Women are completing both university and postgraduate degrees at a faster pace than male peers.  This increases the career opportunities available for women.  In the 1960s, the percentage of female breadwinners (where wives out-earned their husbands) hovered just under 10%, now, that percentage has jumped to 40%.  And where women are not out-earning their husbands, their salaries have increased dramatically.  Over half of management & professional positions are now held by women today.   We are climbing corporate ladders, but data shows that we are not climbing wealth ladders.  Women invest 40% less than men.  Not only is there still a wage gap, but there is an investing gap.

Women are going to control over 50% of all wealth.

Due to demographic changes that have long been in motion, during our lifetime, women will control the majority share of wealth. That dollar amounts are staggering: up to $22 Trillion by 2020 and another $28 Trillion due to inheritances.

Trillions.  12 zeros. That’s a million million.  Are you ready?  Yes, you.

Standing up for ourselves

Another reason financial literacy is becoming increasingly urgent is the #MeToo movement.  Events over the past 2 years highlight the difference between women who have financial resources and those who don’t.  While sexual harassment and assault knows no socio-economic boundaries, those who are financially secure were able to take action.  Hollywood actresses spoke out and accuse their abusers.  They refused projects that put them in the world of sexual harassers.  Often at the peril of continuing their career as threats of blacklisting swirled.  These women could afford to literally never work again.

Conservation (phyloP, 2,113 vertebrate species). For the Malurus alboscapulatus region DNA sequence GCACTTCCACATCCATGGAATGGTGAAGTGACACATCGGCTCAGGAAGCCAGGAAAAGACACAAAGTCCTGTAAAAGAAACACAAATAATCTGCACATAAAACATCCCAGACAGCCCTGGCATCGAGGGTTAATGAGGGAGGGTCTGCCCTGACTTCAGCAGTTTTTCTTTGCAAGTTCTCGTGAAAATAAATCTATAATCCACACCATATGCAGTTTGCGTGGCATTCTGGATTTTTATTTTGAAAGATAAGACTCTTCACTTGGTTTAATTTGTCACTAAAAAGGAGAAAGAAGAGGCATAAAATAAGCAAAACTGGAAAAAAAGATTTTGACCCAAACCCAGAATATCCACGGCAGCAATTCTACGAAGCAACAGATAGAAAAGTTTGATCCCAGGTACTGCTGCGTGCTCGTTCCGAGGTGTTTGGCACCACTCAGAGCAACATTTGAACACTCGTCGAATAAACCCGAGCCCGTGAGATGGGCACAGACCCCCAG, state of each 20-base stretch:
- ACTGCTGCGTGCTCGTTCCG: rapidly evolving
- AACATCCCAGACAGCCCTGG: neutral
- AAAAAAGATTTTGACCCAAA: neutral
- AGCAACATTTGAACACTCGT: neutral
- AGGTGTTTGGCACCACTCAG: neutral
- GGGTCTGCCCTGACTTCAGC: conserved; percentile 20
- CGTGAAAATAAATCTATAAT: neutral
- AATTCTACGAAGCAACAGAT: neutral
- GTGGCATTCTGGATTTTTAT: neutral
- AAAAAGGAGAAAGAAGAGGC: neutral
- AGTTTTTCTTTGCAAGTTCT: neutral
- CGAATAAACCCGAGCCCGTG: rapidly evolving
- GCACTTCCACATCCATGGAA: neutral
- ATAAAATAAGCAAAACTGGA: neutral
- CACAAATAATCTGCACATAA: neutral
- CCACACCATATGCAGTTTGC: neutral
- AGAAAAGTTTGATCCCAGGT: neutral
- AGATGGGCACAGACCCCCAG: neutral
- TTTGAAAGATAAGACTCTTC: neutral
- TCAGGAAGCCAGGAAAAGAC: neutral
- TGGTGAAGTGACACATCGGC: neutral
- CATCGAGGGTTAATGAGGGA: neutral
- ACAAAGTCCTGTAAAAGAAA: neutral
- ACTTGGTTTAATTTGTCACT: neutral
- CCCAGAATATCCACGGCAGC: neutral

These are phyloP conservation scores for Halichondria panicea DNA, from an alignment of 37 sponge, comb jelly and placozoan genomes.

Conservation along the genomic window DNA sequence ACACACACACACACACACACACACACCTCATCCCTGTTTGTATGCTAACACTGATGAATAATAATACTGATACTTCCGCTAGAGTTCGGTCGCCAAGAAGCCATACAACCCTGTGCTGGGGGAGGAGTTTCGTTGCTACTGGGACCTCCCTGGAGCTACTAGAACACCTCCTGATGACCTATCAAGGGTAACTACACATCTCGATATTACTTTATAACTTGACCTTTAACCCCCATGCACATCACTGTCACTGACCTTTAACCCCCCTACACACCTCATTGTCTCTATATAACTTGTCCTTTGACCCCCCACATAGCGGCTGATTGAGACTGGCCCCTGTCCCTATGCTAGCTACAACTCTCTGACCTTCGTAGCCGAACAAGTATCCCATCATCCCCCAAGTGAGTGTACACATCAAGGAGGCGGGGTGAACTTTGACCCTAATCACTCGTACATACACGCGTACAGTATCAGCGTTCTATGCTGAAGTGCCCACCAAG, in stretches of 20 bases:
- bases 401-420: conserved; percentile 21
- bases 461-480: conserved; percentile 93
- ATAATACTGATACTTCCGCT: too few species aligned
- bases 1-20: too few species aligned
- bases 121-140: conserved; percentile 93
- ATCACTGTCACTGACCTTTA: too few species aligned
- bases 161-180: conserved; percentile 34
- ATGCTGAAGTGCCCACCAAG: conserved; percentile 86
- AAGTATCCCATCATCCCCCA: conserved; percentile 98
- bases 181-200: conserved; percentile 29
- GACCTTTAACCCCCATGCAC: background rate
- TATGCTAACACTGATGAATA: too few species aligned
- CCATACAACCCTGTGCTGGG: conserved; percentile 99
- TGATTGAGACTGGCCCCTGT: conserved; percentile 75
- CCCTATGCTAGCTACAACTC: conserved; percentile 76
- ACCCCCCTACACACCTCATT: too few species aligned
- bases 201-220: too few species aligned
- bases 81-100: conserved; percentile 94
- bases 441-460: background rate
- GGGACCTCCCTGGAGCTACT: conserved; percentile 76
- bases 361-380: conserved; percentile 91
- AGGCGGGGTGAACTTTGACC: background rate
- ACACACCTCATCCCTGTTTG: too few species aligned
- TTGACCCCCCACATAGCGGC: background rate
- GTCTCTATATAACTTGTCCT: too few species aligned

But what about us; average women? I mean, I need my job. I can’t afford to never work again.  But by being financially literate and having a good grasp of my finances, I can make a decision to walk away from an abusive boss or toxic work environment.  By not taking control of our financial security, aren’t we leaving ourselves a bit … vulnerable?

Intergenerational Wealth

When I was in grade 6, my classmate said something about his parent’s “portfolio” and something about “stocks”.  I had no idea what he was talking about but I knew my parents didn’t have these things.  My school was filled with sons and daughters of doctors, lawyers and corporate executives.  My parents ran a Chinese restaurant.  There was no question whose parents were “better off”.

My parents were not in a position to help me build wealth beyond ensuring I got good grades at school. When we talk about the advantages that privileged kids have, some are tangible like access to private tutors or dance lessons.  Some are intangible: like a 6th grader knowing what a stock is.  I want to be in a position to give my next generation that kind of advantage.  To make sure that generationally, we are doing better and better.

Learn to Drive

At 26, I finally bought my first car and got my drivers’ license.  I finally learnt what all the terms and symbols meant.  There were times I felt overwhelmed as I was merging onto the highway.  I made miscalculations and mistakes while parking. My car got scratches, I ran curbs. These are the normal ups and downs of learning something new.  There was a time when driving was all new to us. Perhaps financial literacy is new to us now, but we have proof we can learn the terms, conquer overwhelm and recover from mistakes.

Imagine feeling confident that you know exactly where you are and where you are going with your money. I imagine it as that same exhilaration feeling of independence on our first solo drive.  So it’s time to get in the drivers’ seat of our finances and start driving.


This article originally appeared on Th Ace Class.

1 thought on “What does Financial Literacy have to do with Learning to Drive?”

  1. Pingback: Here are the 6 Money Myths Holding You Back - and How To Debunk Them - SundayBrunchCafe